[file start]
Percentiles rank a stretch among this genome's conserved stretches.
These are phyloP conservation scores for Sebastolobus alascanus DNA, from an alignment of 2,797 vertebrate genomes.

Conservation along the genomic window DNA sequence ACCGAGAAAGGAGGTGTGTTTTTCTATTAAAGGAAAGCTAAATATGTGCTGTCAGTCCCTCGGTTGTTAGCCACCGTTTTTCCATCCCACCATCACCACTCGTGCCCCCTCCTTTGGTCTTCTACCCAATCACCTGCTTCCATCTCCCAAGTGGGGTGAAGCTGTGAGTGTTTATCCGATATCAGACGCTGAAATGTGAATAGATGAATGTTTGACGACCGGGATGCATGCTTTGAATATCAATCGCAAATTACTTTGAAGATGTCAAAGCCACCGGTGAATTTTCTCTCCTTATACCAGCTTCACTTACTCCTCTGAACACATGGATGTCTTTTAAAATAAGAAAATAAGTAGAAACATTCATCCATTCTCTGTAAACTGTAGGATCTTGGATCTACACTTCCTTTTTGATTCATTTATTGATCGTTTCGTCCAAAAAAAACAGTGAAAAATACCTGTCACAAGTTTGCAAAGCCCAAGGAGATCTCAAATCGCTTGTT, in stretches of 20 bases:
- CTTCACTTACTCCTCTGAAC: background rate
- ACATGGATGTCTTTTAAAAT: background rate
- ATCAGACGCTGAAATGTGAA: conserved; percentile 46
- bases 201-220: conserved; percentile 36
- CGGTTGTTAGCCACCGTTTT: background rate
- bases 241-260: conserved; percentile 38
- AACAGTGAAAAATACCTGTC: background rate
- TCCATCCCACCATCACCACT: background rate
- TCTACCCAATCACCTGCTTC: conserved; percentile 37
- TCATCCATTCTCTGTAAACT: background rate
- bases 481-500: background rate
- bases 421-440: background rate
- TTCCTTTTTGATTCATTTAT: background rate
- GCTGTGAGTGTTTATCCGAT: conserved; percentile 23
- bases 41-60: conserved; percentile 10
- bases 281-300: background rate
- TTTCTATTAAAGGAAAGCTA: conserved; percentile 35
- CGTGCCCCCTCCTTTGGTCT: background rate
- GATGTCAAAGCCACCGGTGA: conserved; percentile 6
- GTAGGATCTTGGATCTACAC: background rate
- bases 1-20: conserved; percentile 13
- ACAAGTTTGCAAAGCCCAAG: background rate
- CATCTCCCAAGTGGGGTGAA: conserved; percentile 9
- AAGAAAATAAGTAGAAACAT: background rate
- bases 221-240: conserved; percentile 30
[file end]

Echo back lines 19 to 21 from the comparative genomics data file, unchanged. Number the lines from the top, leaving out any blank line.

- bases 281-300: background rate
- TTTCTATTAAAGGAAAGCTA: conserved; percentile 35
- CGTGCCCCCTCCTTTGGTCT: background rate